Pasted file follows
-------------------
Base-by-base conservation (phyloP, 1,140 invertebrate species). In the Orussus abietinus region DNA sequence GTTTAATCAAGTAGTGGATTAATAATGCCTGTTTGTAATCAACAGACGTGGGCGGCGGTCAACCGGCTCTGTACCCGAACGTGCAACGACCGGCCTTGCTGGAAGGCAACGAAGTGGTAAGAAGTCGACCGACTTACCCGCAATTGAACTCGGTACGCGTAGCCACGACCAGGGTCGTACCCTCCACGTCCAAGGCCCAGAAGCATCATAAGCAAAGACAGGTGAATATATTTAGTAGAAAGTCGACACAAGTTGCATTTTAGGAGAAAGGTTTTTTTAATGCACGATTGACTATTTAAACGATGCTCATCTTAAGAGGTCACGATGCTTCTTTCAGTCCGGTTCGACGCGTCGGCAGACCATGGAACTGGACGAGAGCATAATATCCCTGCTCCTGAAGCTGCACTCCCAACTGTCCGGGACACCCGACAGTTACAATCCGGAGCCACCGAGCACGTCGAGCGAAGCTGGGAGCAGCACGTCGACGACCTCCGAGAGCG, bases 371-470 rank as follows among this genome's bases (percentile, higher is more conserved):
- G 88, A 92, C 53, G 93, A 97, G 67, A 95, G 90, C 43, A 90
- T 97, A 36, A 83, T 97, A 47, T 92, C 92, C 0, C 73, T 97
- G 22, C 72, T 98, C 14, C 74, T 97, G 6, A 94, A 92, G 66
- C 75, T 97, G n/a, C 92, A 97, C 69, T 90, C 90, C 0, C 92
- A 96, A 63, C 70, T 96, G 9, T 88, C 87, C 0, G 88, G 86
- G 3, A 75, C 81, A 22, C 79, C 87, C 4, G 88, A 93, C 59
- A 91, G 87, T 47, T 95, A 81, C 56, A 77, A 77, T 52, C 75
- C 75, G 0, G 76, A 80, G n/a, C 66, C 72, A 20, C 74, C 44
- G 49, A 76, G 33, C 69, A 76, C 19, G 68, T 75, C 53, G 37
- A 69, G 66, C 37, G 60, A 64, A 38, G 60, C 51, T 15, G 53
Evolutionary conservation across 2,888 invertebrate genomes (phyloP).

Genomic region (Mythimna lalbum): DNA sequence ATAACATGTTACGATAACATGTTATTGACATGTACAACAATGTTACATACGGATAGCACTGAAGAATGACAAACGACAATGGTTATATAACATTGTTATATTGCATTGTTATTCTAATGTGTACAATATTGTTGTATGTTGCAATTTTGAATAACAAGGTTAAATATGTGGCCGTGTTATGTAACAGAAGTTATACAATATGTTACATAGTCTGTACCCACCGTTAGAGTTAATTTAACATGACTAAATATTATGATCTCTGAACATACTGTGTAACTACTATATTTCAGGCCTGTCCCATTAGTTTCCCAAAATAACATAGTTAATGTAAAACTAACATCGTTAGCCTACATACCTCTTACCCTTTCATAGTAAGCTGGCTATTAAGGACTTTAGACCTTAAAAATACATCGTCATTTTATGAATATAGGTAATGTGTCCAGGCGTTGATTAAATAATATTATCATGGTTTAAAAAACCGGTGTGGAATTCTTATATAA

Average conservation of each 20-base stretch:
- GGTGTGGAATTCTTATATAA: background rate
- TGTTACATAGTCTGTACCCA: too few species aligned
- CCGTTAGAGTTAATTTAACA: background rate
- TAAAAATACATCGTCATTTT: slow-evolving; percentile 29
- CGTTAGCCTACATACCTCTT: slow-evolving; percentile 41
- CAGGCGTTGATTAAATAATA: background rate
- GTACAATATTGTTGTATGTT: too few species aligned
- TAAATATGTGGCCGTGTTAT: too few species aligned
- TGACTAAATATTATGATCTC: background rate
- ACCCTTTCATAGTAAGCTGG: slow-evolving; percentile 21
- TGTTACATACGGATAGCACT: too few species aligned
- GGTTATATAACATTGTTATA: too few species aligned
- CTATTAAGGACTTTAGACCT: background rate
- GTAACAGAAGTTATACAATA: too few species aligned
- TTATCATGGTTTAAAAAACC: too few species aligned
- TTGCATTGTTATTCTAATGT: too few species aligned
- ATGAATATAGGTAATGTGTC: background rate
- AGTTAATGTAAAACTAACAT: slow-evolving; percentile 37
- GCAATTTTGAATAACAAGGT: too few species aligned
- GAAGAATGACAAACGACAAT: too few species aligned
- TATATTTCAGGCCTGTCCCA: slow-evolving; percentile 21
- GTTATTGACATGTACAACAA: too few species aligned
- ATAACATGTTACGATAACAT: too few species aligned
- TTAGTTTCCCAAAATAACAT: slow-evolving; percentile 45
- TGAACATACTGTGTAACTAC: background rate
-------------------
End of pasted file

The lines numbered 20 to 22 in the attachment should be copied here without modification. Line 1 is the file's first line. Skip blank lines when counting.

- CAGGCGTTGATTAAATAATA: background rate
- GTACAATATTGTTGTATGTT: too few species aligned
- TAAATATGTGGCCGTGTTAT: too few species aligned